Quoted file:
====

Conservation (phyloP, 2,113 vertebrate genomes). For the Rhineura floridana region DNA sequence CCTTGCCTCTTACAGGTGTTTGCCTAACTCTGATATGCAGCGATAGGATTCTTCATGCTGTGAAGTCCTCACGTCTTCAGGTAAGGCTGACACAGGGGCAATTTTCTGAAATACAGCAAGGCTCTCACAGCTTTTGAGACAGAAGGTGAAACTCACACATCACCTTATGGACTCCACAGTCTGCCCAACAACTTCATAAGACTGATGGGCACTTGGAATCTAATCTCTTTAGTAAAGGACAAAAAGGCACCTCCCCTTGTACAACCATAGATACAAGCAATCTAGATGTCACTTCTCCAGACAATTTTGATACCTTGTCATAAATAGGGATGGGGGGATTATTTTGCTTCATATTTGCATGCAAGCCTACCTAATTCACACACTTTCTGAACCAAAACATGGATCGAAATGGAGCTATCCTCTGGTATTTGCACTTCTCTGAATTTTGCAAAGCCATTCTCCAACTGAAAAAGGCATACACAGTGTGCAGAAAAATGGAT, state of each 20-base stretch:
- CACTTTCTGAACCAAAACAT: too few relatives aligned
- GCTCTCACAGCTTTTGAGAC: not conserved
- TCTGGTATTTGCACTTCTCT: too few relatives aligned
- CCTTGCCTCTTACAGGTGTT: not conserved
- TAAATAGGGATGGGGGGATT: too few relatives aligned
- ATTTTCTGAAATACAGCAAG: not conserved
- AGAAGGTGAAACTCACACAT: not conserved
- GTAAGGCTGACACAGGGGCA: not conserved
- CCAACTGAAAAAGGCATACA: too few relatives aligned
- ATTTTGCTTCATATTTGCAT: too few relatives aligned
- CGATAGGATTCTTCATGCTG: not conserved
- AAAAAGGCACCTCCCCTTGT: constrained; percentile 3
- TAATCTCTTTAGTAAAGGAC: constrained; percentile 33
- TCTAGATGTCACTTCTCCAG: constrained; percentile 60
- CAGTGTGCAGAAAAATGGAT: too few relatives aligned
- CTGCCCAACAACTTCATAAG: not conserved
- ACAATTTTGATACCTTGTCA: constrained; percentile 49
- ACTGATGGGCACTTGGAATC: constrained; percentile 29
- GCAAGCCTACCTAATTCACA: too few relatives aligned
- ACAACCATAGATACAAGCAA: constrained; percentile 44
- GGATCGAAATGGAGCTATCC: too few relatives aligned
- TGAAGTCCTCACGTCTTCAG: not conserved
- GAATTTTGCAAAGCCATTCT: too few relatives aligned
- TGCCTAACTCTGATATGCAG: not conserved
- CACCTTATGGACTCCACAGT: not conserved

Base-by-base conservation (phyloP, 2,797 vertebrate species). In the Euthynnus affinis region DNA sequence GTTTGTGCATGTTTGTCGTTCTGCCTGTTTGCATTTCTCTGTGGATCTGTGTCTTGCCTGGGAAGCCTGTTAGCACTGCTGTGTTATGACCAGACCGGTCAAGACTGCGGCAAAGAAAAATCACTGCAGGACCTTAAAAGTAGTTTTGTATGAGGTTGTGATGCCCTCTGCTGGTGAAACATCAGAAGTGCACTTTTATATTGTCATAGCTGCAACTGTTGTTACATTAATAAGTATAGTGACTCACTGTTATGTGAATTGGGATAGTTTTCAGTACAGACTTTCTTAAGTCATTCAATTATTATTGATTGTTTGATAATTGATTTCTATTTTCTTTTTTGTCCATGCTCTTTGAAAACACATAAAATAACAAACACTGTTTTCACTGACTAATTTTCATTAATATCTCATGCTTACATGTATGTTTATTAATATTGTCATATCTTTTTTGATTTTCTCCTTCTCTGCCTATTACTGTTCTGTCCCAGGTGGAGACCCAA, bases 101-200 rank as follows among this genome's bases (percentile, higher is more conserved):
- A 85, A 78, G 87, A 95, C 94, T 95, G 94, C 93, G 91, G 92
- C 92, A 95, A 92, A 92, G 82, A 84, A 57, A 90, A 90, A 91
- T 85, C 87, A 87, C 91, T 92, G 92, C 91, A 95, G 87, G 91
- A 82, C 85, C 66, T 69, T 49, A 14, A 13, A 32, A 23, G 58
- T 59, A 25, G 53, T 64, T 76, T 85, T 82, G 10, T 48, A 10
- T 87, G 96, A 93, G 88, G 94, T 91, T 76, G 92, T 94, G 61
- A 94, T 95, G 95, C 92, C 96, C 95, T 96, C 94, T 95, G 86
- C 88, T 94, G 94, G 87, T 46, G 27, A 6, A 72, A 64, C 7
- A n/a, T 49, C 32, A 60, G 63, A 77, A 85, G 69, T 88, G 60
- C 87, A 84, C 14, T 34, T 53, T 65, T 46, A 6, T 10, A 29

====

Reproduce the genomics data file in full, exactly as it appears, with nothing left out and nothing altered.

Conservation (phyloP, 2,113 vertebrate genomes). For the Rhineura floridana region DNA sequence CCTTGCCTCTTACAGGTGTTTGCCTAACTCTGATATGCAGCGATAGGATTCTTCATGCTGTGAAGTCCTCACGTCTTCAGGTAAGGCTGACACAGGGGCAATTTTCTGAAATACAGCAAGGCTCTCACAGCTTTTGAGACAGAAGGTGAAACTCACACATCACCTTATGGACTCCACAGTCTGCCCAACAACTTCATAAGACTGATGGGCACTTGGAATCTAATCTCTTTAGTAAAGGACAAAAAGGCACCTCCCCTTGTACAACCATAGATACAAGCAATCTAGATGTCACTTCTCCAGACAATTTTGATACCTTGTCATAAATAGGGATGGGGGGATTATTTTGCTTCATATTTGCATGCAAGCCTACCTAATTCACACACTTTCTGAACCAAAACATGGATCGAAATGGAGCTATCCTCTGGTATTTGCACTTCTCTGAATTTTGCAAAGCCATTCTCCAACTGAAAAAGGCATACACAGTGTGCAGAAAAATGGAT, state of each 20-base stretch:
- CACTTTCTGAACCAAAACAT: too few relatives aligned
- GCTCTCACAGCTTTTGAGAC: not conserved
- TCTGGTATTTGCACTTCTCT: too few relatives aligned
- CCTTGCCTCTTACAGGTGTT: not conserved
- TAAATAGGGATGGGGGGATT: too few relatives aligned
- ATTTTCTGAAATACAGCAAG: not conserved
- AGAAGGTGAAACTCACACAT: not conserved
- GTAAGGCTGACACAGGGGCA: not conserved
- CCAACTGAAAAAGGCATACA: too few relatives aligned
- ATTTTGCTTCATATTTGCAT: too few relatives aligned
- CGATAGGATTCTTCATGCTG: not conserved
- AAAAAGGCACCTCCCCTTGT: constrained; percentile 3
- TAATCTCTTTAGTAAAGGAC: constrained; percentile 33
- TCTAGATGTCACTTCTCCAG: constrained; percentile 60
- CAGTGTGCAGAAAAATGGAT: too few relatives aligned
- CTGCCCAACAACTTCATAAG: not conserved
- ACAATTTTGATACCTTGTCA: constrained; percentile 49
- ACTGATGGGCACTTGGAATC: constrained; percentile 29
- GCAAGCCTACCTAATTCACA: too few relatives aligned
- ACAACCATAGATACAAGCAA: constrained; percentile 44
- GGATCGAAATGGAGCTATCC: too few relatives aligned
- TGAAGTCCTCACGTCTTCAG: not conserved
- GAATTTTGCAAAGCCATTCT: too few relatives aligned
- TGCCTAACTCTGATATGCAG: not conserved
- CACCTTATGGACTCCACAGT: not conserved

Base-by-base conservation (phyloP, 2,797 vertebrate species). In the Euthynnus affinis region DNA sequence GTTTGTGCATGTTTGTCGTTCTGCCTGTTTGCATTTCTCTGTGGATCTGTGTCTTGCCTGGGAAGCCTGTTAGCACTGCTGTGTTATGACCAGACCGGTCAAGACTGCGGCAAAGAAAAATCACTGCAGGACCTTAAAAGTAGTTTTGTATGAGGTTGTGATGCCCTCTGCTGGTGAAACATCAGAAGTGCACTTTTATATTGTCATAGCTGCAACTGTTGTTACATTAATAAGTATAGTGACTCACTGTTATGTGAATTGGGATAGTTTTCAGTACAGACTTTCTTAAGTCATTCAATTATTATTGATTGTTTGATAATTGATTTCTATTTTCTTTTTTGTCCATGCTCTTTGAAAACACATAAAATAACAAACACTGTTTTCACTGACTAATTTTCATTAATATCTCATGCTTACATGTATGTTTATTAATATTGTCATATCTTTTTTGATTTTCTCCTTCTCTGCCTATTACTGTTCTGTCCCAGGTGGAGACCCAA, bases 101-200 rank as follows among this genome's bases (percentile, higher is more conserved):
- A 85, A 78, G 87, A 95, C 94, T 95, G 94, C 93, G 91, G 92
- C 92, A 95, A 92, A 92, G 82, A 84, A 57, A 90, A 90, A 91
- T 85, C 87, A 87, C 91, T 92, G 92, C 91, A 95, G 87, G 91
- A 82, C 85, C 66, T 69, T 49, A 14, A 13, A 32, A 23, G 58
- T 59, A 25, G 53, T 64, T 76, T 85, T 82, G 10, T 48, A 10
- T 87, G 96, A 93, G 88, G 94, T 91, T 76, G 92, T 94, G 61
- A 94, T 95, G 95, C 92, C 96, C 95, T 96, C 94, T 95, G 86
- C 88, T 94, G 94, G 87, T 46, G 27, A 6, A 72, A 64, C 7
- A n/a, T 49, C 32, A 60, G 63, A 77, A 85, G 69, T 88, G 60
- C 87, A 84, C 14, T 34, T 53, T 65, T 46, A 6, T 10, A 29